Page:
So my college teacher told me today that, for developing, the Ubuntu 14.04 is more stable than the 16.04 and also said that there is a huge diference and with the actual version I'm probably going to have an adventure trying to fix thousands of errors. So I got worried because I installed the 16.04 and can't find a link that gives me something like UEFI Bootable Ubuntu 14.04. Was wondering if you guys can help me showing how I can uninstall the 16 and where to get the 14 and if you think it is really necessary the older version.

Ps.: He is the Object Oriented teacher and we will be using c++, java and ruby. It is a dual boot with Windows 10 and I do not have intention of loosing Windows files :D

  • 1
    No need to worry, version 16 is lts one, and c++, java, ruby all will work fine
    – rancho
    Aug 9 '16 at 21:15
  • 5
    If you're worried and if it's only for development why don't you just install 14.04 in a virtual machine and use it only if you have problems with 16.04 (which you probably won't)? Aug 9 '16 at 21:17
  • @waltinator I have not read any of them and all of my Ubuntu/Windows dual boot installations (which have been quite a few now) were successful. Actually I don't see why e.g. POST should be related at all.
    – Byte Commander
    Aug 9 '16 at 21:27
  • @rancho - just as an example of touble with 16.04 - i've already had trouble because of a third party java based application not supporting the MySQL pacakaged in 16.04. 14.04 is also an LTS and will be around another 3 years.
    – HorusKol
    Aug 10 '16 at 2:21
  • Instead of a dual boot I'd recommend using a virtual machine instead. I've been running several Linux desktops on Windows 7/10 host with VirtualBox for 5+ years.
    – user272735
    Aug 10 '16 at 13:08

I am using 16.04 and I have very few problems. On some wi-fi networks when I mount my windows partitions gvfs goes at 100%. Killing the process fixes it with no problems. There are reports of a lot of people having problems with the network manager and wi-fi networks but I haven't seen that. Overall I 'd say 16.04.1 is quite stable.

If I were you before downgrading I would install all the software I need for the course and test them to see they are working fine. If they do then I 'd suggest you stay at 16.04 because of the newer features it has, notable among them better secure boot support.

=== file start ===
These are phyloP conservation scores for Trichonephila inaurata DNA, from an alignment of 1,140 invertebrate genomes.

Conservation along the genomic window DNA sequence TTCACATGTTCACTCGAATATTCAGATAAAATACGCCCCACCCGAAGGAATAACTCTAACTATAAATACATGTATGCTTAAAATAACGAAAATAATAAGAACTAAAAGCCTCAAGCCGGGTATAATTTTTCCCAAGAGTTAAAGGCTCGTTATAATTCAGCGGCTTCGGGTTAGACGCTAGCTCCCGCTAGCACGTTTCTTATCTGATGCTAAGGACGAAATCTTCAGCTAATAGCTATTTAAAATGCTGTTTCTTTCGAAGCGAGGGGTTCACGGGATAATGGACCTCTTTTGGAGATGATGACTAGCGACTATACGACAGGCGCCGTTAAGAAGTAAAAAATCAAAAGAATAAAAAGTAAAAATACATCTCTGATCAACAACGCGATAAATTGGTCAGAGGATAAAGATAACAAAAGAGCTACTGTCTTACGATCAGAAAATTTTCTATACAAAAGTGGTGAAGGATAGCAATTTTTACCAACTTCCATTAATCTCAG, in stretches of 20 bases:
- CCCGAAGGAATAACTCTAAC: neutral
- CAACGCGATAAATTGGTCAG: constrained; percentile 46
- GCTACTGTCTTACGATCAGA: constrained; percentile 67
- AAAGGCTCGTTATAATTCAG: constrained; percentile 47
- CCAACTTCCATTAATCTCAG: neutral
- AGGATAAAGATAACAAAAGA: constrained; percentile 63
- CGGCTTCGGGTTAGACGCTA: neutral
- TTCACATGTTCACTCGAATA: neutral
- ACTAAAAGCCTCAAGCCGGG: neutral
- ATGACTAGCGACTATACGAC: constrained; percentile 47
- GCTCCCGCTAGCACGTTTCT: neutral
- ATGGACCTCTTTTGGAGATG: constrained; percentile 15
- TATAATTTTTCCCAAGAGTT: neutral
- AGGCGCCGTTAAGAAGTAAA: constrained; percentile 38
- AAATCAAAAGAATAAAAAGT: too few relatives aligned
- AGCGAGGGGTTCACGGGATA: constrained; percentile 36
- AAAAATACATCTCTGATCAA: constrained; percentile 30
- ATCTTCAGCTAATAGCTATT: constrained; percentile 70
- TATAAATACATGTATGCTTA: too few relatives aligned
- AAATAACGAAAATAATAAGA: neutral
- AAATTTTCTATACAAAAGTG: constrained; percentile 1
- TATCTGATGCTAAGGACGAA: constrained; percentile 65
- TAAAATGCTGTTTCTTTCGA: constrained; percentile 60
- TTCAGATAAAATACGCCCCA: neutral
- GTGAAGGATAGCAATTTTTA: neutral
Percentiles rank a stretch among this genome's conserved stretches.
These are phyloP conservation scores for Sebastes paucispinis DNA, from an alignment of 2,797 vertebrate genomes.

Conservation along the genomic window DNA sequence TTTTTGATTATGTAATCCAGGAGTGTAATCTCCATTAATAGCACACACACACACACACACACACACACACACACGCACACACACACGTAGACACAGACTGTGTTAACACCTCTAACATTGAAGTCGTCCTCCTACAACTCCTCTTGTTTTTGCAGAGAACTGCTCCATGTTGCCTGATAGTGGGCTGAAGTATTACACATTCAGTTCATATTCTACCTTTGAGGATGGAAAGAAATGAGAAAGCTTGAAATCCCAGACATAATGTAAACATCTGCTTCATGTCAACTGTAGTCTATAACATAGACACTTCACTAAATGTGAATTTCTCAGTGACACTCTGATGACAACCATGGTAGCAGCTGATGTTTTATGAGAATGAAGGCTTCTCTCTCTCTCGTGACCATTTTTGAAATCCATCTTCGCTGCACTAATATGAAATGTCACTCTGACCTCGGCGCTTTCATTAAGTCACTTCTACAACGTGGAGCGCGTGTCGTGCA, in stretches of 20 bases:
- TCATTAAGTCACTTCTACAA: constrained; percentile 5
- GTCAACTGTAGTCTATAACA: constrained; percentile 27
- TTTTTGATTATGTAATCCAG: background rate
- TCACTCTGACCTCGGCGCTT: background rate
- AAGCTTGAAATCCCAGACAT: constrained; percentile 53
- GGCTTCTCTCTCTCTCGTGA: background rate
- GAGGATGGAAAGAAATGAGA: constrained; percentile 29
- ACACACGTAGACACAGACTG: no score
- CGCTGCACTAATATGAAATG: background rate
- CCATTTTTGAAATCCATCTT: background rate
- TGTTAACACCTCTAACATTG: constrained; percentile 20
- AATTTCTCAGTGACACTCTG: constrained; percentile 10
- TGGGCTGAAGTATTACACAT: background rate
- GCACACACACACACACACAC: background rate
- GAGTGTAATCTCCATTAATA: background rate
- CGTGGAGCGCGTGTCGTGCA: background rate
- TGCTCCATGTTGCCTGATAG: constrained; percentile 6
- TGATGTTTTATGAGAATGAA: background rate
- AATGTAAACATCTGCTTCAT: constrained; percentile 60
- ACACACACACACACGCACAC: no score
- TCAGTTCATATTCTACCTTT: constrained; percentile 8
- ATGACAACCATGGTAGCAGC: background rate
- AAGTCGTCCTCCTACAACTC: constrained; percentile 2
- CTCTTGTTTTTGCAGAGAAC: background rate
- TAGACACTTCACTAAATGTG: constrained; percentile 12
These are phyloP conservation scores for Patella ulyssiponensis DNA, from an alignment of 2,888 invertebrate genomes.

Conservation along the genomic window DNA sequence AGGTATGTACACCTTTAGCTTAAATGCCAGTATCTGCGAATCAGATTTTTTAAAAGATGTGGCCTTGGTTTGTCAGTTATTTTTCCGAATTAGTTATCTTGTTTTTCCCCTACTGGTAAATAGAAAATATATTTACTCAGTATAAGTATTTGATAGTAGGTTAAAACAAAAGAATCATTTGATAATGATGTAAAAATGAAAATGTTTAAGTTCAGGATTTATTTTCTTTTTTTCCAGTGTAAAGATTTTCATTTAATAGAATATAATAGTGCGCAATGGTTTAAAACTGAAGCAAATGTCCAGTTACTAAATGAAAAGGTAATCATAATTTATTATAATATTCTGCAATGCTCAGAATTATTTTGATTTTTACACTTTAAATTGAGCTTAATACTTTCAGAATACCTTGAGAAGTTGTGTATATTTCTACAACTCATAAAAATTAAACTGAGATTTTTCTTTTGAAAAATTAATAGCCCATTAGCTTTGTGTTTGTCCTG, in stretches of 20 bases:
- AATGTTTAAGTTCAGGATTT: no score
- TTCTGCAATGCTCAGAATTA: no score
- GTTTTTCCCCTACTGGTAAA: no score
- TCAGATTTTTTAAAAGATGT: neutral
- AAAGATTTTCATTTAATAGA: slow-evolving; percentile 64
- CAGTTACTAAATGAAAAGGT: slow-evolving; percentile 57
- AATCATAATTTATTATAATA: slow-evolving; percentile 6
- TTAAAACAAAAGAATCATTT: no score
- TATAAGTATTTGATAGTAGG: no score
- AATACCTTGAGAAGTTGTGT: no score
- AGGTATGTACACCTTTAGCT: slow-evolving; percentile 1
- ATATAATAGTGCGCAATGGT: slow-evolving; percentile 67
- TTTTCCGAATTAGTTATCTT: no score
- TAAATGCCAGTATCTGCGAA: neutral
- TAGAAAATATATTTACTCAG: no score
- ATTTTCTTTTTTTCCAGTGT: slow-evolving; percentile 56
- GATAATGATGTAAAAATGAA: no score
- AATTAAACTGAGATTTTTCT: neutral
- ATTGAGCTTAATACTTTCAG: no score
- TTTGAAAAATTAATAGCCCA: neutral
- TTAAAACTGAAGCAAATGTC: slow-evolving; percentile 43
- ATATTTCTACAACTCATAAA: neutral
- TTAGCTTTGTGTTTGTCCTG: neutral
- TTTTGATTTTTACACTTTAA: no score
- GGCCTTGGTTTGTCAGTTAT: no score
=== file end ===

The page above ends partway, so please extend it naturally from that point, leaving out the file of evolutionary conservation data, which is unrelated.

If you run into any problems and decide to install 14.04 you can get it from here.

  • 1
    Can confirm wifi issues. 16.04 seems to have issues with older routers.
    – Ethan Z
    Aug 10 '16 at 2:17

There are reasons why Ubuntu update their system. If you don't have any strong will for Ubuntu 14.04, Ubuntu 16.04 will be fine. Also, there are some dependencies that won't work on 14.04.

Maybe problems won't happen when you learn Java, C++, etc. From a further perspective you should install 16.04.

If you are afraid of losing your Windows files. Just use AOMEI Partitioner.(not an ad :D) You can free some space like 20GB from your Windows without losing data. Then use the free space to install Ubuntu and don't let it partition again.


You can always create a Docker container using a Ubuntu 16.04 image (as it is in the oficial Ubuntu github repository) and test your projects there. It will be way more lightweight than a virtual machine, and it will give you an ide aof what problems you may find.


I am using ubuntu 16.04, and it is working absolutely fine. c++, java, and ruby all works fine in it. Ubuntu is updating its versions because it tries to fix some errors which had issues with the previous versions. So i suggest you to install all the programs you need and try to run them in 16.04 first. If they are working fine then keep using ubuntu 16.04. If you need 14.04 then you can get it from http://releases.ubuntu.com/14.04/.

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